Tuesday, June 26, 2007

Mule Country

Maybe it’s a product of growing up in the Mule Capitol of the World, but I definitely have some mule-like qualities. For those who don’t know their mule facts—one of the most basic is that they are unbelievably stubborn. If you know me well, you’re probably thinking—“I know where this is going.” And you would probably be right. Case in point, this last week at conference I had a fellow pastor approach me after a luncheon. He and I had met about 6 weeks ago at the District meeting and have seen each other in passing a few times since. After the luncheon he said, “I know how difficult it is to be a pastor, how hard it is for all of us. And for you, as one of the few (fewer than 17) young adult clergy, I want to be as supportive as possible. If there is anything I can do for you, please let me know. If it’s talking to someone who hardly knows you or if you need a Starbucks’ card, just give me a call and let me know.” I was overwhelmed at his offer. While I hardly know the man, he is one of those that resonates with me for whatever reason. He has the kind of spirit I feel I can trust without reservation. And then the mule in me rears her head! As desperately as I have wanted and needed such support over the last year, I know myself and know it would have to be REALLY bad before I would call. On one level, that’s not the way I want it to be—I would love to be able to have the support and encouragement he was offering. On the other level not asking for help (a.k.a. asking for/receiving grace) is probably one of my larger sins. I can be a real bruta in this regard. Only a few months ago I was in a spiritual and emotional desert—I was pretty close to bottom and at random a retired clergy friend of mine called. He and his wife had been at a retired clergy meeting (where they had found my name on the retired clergy list) and one of the things that was highlighted at the meeting was the high “drop-out” rate for young clergy (especially women). He and his wife were alarmed at the statistic and hated to think that something similar might happen with me. So they were calling to offer support—for me to tell them if there was anything they could do for me. I stood there, tears streaming down my cheeks, and could not muster one ounce of courage to tell him how badly I was hurting, how desperately I needed their support as listening ears for the trials and pain I was experiencing.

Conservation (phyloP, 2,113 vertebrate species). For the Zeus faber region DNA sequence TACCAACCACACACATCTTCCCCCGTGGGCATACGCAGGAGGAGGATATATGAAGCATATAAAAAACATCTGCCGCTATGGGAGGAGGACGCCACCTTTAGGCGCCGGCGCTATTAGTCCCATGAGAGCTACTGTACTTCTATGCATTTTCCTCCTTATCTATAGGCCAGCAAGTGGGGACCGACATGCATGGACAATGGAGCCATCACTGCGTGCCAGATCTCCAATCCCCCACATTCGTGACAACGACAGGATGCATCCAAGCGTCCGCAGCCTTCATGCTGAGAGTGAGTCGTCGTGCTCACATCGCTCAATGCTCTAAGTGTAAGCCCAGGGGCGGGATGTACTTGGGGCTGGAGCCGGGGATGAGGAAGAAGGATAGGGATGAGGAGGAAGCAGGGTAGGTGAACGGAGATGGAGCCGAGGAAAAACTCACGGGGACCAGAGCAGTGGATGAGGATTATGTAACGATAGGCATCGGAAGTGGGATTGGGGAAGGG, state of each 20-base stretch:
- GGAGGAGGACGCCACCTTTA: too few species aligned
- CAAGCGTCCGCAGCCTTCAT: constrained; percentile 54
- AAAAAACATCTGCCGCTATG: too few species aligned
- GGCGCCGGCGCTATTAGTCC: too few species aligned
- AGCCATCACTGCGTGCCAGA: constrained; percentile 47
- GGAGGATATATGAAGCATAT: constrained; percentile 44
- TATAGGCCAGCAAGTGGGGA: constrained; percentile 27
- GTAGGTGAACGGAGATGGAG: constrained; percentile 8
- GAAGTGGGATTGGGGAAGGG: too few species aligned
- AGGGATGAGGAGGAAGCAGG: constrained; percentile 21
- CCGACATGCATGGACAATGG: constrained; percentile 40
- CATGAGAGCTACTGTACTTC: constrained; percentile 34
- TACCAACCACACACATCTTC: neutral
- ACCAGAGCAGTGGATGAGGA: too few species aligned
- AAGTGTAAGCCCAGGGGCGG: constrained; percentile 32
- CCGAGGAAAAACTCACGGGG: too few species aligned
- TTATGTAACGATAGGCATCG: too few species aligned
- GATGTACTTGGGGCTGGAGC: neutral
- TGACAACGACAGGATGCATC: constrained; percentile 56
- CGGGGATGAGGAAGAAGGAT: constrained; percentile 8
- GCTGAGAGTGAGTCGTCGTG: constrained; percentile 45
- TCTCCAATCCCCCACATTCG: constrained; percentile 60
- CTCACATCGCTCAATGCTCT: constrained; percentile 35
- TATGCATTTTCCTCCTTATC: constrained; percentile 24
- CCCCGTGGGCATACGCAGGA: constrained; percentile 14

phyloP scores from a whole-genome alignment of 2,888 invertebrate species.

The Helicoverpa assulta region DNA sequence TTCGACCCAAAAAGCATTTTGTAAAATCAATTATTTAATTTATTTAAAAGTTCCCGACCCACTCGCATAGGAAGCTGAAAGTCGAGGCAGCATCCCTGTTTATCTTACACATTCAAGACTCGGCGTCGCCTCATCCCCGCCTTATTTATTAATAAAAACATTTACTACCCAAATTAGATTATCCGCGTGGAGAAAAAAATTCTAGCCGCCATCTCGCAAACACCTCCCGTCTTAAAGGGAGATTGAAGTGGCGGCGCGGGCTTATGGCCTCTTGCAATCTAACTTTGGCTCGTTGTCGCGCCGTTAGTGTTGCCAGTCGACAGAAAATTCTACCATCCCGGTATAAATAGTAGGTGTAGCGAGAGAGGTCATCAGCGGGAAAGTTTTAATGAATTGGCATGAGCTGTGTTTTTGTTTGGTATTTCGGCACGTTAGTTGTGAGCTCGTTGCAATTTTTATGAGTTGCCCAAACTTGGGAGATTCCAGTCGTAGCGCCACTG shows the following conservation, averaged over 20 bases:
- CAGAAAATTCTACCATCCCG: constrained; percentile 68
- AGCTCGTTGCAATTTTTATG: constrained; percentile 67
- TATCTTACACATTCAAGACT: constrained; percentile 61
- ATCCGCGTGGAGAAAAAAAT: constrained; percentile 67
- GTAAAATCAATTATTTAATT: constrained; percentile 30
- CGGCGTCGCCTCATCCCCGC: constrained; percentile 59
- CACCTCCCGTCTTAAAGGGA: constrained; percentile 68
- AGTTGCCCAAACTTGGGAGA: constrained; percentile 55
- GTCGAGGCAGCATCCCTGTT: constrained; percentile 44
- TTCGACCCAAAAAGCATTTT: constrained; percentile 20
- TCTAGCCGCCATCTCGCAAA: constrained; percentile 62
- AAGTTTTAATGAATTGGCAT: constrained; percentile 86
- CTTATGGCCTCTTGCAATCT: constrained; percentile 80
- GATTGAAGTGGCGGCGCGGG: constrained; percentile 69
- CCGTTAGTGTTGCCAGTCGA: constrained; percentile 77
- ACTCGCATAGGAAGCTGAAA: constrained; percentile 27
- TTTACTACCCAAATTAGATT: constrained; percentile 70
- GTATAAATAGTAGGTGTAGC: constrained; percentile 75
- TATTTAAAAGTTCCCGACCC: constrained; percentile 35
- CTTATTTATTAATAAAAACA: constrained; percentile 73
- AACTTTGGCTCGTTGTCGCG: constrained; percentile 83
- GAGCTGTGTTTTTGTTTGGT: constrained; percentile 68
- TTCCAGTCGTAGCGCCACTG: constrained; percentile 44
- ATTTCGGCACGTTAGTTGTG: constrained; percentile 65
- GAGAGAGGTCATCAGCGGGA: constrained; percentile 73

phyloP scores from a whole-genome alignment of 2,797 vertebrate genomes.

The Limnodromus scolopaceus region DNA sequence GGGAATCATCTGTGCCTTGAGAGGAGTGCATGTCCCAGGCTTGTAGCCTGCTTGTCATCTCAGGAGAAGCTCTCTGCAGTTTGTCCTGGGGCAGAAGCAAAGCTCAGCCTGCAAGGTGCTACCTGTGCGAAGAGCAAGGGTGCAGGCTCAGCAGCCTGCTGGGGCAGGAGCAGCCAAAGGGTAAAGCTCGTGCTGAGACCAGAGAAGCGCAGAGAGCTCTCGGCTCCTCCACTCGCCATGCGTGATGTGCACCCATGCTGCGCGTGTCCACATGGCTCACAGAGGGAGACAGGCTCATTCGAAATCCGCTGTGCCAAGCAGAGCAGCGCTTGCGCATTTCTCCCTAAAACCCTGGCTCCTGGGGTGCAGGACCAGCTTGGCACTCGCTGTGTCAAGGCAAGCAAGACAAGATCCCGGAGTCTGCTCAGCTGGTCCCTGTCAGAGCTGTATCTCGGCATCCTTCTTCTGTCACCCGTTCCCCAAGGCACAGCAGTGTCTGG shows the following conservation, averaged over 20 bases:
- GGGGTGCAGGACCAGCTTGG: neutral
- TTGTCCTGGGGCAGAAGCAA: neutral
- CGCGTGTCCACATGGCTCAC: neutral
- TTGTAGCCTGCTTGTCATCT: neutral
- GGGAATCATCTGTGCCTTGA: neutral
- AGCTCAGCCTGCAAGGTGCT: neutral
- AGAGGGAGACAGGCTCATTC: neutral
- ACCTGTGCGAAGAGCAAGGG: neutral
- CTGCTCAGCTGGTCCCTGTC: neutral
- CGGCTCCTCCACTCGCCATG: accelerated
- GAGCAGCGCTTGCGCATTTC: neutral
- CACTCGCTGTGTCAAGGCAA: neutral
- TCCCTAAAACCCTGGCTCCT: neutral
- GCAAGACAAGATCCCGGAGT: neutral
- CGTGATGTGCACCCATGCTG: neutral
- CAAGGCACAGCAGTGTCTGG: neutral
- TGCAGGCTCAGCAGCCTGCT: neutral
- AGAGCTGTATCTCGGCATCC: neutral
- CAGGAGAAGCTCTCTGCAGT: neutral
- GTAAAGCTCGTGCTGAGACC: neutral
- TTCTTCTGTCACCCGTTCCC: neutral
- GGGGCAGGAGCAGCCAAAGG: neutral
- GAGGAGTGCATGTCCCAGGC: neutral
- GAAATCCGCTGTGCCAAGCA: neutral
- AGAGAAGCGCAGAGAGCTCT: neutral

I realize I should make it a goal to ask for help more often and to not wait so long in doing so. (Ask me how excited I am to make such a change)! As I sit here typing, my little girl is looking at me quivering, ready for my nod of approval for her to approach and get her dose of “lovin”. She is so uninhibited in her petitions. If she wants some love and attention, she walks over and gets it. Sometimes she waits for the nod and sometimes she whimpers until I attend to her needs. Maybe the lesson I need to learn begins here with my pooch—maybe everything I need to learn will come from my dog! (She can re-train me from what the mules taught).

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